I've always considered myself, first and foremost, an experimental photographer. Sure, I have a passion for art photography (that's really what I'm doing) but, deep down, at my core, I love to play around with things. I'm the type of photographer who likes to throw a monkey wrench into the pot, just to explore all that is different, to sort of put my own stamp on reality. That's fine, I mean, the world needs people who break all the rules (especially now. This is, in fact, a really good time to have some rule-breaking and experimentation going on) but the thought of experimentation got me thinking. Just how do experimental photography and altered images differ? How are they the same?

When I think about altered images, I think of things like distressing, transfers, hand coloring, acrylic enhancement, and all of that. They are techniques. When I think of experimental photography, I think it has, as a basis, the desire to try new things. Sure, the process is part of it, maybe the process defines it, but it's that passion for experimentation that keeps it going, and is really what it's all about. One is grounded in the technique, while the other the mindset. Or, at least, that's my working theory (for now, anyway.)

I guess that somebody could have a passion for altered images but still be sort of "traditional," but I really don't know about that. This one has me, shall we say, a bit stumped.

This image was taken along the high road to Taos. It's an image made using a digital infrared converted camera with a lensbaby for a lens. Is it altered? I'd have to say a bit. I mean, the world does not usually provide us with pink trees. Is it experimental? Maybe so. I mean, you could say I'm working in "traditional" digital infrared techniques, if such things were to exist. Then again, maybe I'm just over thinking it (as usual) and I really need to just get out there and admit I like to play.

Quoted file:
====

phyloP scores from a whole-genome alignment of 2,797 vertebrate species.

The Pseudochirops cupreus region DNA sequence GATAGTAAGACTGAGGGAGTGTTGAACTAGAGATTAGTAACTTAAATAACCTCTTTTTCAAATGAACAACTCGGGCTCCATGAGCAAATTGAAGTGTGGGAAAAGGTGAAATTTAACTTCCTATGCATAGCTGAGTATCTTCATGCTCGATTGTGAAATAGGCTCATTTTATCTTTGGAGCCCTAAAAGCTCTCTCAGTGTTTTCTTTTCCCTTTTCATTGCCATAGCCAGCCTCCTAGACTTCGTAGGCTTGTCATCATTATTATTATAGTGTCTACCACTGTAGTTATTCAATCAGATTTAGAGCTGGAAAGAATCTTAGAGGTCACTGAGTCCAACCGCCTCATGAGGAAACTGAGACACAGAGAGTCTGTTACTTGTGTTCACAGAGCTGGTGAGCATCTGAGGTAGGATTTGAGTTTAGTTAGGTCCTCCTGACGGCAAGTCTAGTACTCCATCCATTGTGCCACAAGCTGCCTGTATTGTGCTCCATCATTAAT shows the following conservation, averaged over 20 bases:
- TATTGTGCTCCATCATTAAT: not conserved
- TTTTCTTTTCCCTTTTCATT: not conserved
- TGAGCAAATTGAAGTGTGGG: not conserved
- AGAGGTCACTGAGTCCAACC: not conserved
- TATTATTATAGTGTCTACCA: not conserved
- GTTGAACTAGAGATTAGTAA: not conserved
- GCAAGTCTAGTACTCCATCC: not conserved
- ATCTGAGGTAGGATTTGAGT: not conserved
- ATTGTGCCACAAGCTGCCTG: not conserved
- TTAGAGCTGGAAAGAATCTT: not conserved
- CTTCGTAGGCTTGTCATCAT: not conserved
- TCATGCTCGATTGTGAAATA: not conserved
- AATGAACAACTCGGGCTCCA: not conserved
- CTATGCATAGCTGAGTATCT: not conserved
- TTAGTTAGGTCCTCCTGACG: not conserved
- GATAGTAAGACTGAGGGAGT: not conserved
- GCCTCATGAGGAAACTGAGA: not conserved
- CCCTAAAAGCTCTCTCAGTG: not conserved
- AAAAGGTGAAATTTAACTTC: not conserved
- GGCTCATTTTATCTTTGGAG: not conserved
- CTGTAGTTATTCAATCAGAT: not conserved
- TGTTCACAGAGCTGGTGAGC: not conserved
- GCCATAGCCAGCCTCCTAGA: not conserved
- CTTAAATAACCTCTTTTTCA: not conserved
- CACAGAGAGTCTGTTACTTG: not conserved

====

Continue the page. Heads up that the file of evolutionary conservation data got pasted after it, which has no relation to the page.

I'd be curious to share in your observations about this. It's a subject I will have to revisit at some point but, for now, I shall be happy just enjoying my perky pink trees.

Until next time...

Monday, April 06, 2009

Catching up/Ironing Out Free Associations

IronAndChurch, originally uploaded by carolsLittleWorld.

I was a little bored today so I thought that I would catch up on my ironing. Speaking of today, it's supposed to get down to something like 28 degrees tonight in River City. Twenty eight degrees, I remember then, I think they were some kind of a boy band back in the 80's. Oh, how memory fades.

So, what have you been doing lately? Up to no good? Or doing good despite things not being up?

It seems like, lately anyway, I never get to converse with you anymore. I'm always posting some deep philosophical mumbo jumbo about the state of art in the free world or the price of tea in China.

Speaking of tea, actually, Starbucks, because nobody drinks tea anymore (well, nobody who admits it. I mean, I still do but you don't hear me bragging about it. Well, not too often anyway. Well, crap, never if you discount this silly little blog) I had lunch with Scriber today. We went to check out a book store near where we work and putter about during lunchtime. I like to putter. Do you ever enjoy a good putter? It's sometimes a lot nicer than moving so quickly all of the time.

Speaking of moving quickly, another dandy episode of Top Gear is on tonight, so I'll keep this brief. Oh, how I wish I could putter with the Stig. We could even stop for a cup of tea. Heck, even if it's only 28 degrees outside, he could hum boy band tunes to keep me warm. I'd even offer to iron his colored laundry. Oh wait, I guess he doesn't really have any laundry now, does he? Hmm. Must be great to be the Stig, even if he never gets to putter about like the rest of us mere mortals. Oh well, almost time for me to putter off and go do something real again.

I should mention that, much to my excitement, I found my little "webway" book from England this morning. That's news, isn't it?